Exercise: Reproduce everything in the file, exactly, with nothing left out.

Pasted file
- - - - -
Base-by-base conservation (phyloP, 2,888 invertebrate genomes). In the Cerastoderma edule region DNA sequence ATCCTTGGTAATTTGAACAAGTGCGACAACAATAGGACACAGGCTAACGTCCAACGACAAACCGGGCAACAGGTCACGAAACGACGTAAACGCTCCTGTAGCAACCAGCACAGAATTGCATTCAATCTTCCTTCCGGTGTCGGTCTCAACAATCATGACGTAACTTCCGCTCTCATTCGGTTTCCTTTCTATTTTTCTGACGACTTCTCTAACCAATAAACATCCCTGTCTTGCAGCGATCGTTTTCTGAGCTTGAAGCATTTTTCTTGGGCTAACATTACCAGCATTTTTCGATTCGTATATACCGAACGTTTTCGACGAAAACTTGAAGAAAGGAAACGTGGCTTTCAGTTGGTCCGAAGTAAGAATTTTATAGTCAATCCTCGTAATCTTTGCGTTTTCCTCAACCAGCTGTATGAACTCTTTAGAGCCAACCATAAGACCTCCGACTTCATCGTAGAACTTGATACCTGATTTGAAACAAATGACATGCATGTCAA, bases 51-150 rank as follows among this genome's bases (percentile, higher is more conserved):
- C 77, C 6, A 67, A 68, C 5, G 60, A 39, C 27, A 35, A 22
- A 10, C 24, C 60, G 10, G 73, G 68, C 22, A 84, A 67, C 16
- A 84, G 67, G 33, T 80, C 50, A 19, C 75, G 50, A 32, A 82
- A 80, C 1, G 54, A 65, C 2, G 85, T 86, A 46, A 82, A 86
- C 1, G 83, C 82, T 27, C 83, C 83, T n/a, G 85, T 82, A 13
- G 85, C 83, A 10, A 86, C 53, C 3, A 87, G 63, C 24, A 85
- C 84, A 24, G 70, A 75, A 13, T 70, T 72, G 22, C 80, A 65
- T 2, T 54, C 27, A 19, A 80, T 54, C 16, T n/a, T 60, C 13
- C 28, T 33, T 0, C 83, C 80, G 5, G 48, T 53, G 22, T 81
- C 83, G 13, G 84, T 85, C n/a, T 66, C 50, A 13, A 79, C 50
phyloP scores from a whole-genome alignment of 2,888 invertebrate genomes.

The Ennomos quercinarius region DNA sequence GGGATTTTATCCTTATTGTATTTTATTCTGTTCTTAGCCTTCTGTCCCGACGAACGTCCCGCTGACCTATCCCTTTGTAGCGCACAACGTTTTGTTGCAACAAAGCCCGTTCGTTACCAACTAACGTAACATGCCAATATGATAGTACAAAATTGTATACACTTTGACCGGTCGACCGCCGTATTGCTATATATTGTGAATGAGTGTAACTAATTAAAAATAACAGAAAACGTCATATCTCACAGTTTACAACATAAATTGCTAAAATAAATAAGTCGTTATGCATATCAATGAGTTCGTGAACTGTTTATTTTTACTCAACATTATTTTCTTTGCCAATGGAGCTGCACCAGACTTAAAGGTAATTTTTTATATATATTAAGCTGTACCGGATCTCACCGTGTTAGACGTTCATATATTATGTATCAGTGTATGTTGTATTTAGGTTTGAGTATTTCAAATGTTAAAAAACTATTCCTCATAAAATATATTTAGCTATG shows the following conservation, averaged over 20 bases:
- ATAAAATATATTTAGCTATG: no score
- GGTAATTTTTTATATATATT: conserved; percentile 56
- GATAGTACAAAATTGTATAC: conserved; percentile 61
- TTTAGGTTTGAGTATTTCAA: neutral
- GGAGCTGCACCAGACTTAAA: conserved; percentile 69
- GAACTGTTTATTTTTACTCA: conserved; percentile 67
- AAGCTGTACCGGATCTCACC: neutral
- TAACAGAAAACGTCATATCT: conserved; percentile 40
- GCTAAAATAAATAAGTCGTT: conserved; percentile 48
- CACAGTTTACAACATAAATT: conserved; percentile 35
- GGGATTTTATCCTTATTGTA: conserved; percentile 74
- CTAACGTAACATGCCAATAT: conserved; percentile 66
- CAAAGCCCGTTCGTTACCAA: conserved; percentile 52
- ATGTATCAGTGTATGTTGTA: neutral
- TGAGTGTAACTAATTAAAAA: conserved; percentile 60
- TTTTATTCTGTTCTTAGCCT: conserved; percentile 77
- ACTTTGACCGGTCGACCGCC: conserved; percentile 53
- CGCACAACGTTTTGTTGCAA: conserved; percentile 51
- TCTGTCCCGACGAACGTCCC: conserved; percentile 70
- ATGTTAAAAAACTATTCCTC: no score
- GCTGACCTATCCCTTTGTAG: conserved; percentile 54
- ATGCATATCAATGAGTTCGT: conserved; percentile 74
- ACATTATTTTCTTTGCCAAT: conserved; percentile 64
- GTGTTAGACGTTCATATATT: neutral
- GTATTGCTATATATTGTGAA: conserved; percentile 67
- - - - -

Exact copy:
Base-by-base conservation (phyloP, 2,888 invertebrate genomes). In the Cerastoderma edule region DNA sequence ATCCTTGGTAATTTGAACAAGTGCGACAACAATAGGACACAGGCTAACGTCCAACGACAAACCGGGCAACAGGTCACGAAACGACGTAAACGCTCCTGTAGCAACCAGCACAGAATTGCATTCAATCTTCCTTCCGGTGTCGGTCTCAACAATCATGACGTAACTTCCGCTCTCATTCGGTTTCCTTTCTATTTTTCTGACGACTTCTCTAACCAATAAACATCCCTGTCTTGCAGCGATCGTTTTCTGAGCTTGAAGCATTTTTCTTGGGCTAACATTACCAGCATTTTTCGATTCGTATATACCGAACGTTTTCGACGAAAACTTGAAGAAAGGAAACGTGGCTTTCAGTTGGTCCGAAGTAAGAATTTTATAGTCAATCCTCGTAATCTTTGCGTTTTCCTCAACCAGCTGTATGAACTCTTTAGAGCCAACCATAAGACCTCCGACTTCATCGTAGAACTTGATACCTGATTTGAAACAAATGACATGCATGTCAA, bases 51-150 rank as follows among this genome's bases (percentile, higher is more conserved):
- C 77, C 6, A 67, A 68, C 5, G 60, A 39, C 27, A 35, A 22
- A 10, C 24, C 60, G 10, G 73, G 68, C 22, A 84, A 67, C 16
- A 84, G 67, G 33, T 80, C 50, A 19, C 75, G 50, A 32, A 82
- A 80, C 1, G 54, A 65, C 2, G 85, T 86, A 46, A 82, A 86
- C 1, G 83, C 82, T 27, C 83, C 83, T n/a, G 85, T 82, A 13
- G 85, C 83, A 10, A 86, C 53, C 3, A 87, G 63, C 24, A 85
- C 84, A 24, G 70, A 75, A 13, T 70, T 72, G 22, C 80, A 65
- T 2, T 54, C 27, A 19, A 80, T 54, C 16, T n/a, T 60, C 13
- C 28, T 33, T 0, C 83, C 80, G 5, G 48, T 53, G 22, T 81
- C 83, G 13, G 84, T 85, C n/a, T 66, C 50, A 13, A 79, C 50
phyloP scores from a whole-genome alignment of 2,888 invertebrate genomes.

The Ennomos quercinarius region DNA sequence GGGATTTTATCCTTATTGTATTTTATTCTGTTCTTAGCCTTCTGTCCCGACGAACGTCCCGCTGACCTATCCCTTTGTAGCGCACAACGTTTTGTTGCAACAAAGCCCGTTCGTTACCAACTAACGTAACATGCCAATATGATAGTACAAAATTGTATACACTTTGACCGGTCGACCGCCGTATTGCTATATATTGTGAATGAGTGTAACTAATTAAAAATAACAGAAAACGTCATATCTCACAGTTTACAACATAAATTGCTAAAATAAATAAGTCGTTATGCATATCAATGAGTTCGTGAACTGTTTATTTTTACTCAACATTATTTTCTTTGCCAATGGAGCTGCACCAGACTTAAAGGTAATTTTTTATATATATTAAGCTGTACCGGATCTCACCGTGTTAGACGTTCATATATTATGTATCAGTGTATGTTGTATTTAGGTTTGAGTATTTCAAATGTTAAAAAACTATTCCTCATAAAATATATTTAGCTATG shows the following conservation, averaged over 20 bases:
- ATAAAATATATTTAGCTATG: no score
- GGTAATTTTTTATATATATT: conserved; percentile 56
- GATAGTACAAAATTGTATAC: conserved; percentile 61
- TTTAGGTTTGAGTATTTCAA: neutral
- GGAGCTGCACCAGACTTAAA: conserved; percentile 69
- GAACTGTTTATTTTTACTCA: conserved; percentile 67
- AAGCTGTACCGGATCTCACC: neutral
- TAACAGAAAACGTCATATCT: conserved; percentile 40
- GCTAAAATAAATAAGTCGTT: conserved; percentile 48
- CACAGTTTACAACATAAATT: conserved; percentile 35
- GGGATTTTATCCTTATTGTA: conserved; percentile 74
- CTAACGTAACATGCCAATAT: conserved; percentile 66
- CAAAGCCCGTTCGTTACCAA: conserved; percentile 52
- ATGTATCAGTGTATGTTGTA: neutral
- TGAGTGTAACTAATTAAAAA: conserved; percentile 60
- TTTTATTCTGTTCTTAGCCT: conserved; percentile 77
- ACTTTGACCGGTCGACCGCC: conserved; percentile 53
- CGCACAACGTTTTGTTGCAA: conserved; percentile 51
- TCTGTCCCGACGAACGTCCC: conserved; percentile 70
- ATGTTAAAAAACTATTCCTC: no score
- GCTGACCTATCCCTTTGTAG: conserved; percentile 54
- ATGCATATCAATGAGTTCGT: conserved; percentile 74
- ACATTATTTTCTTTGCCAAT: conserved; percentile 64
- GTGTTAGACGTTCATATATT: neutral
- GTATTGCTATATATTGTGAA: conserved; percentile 67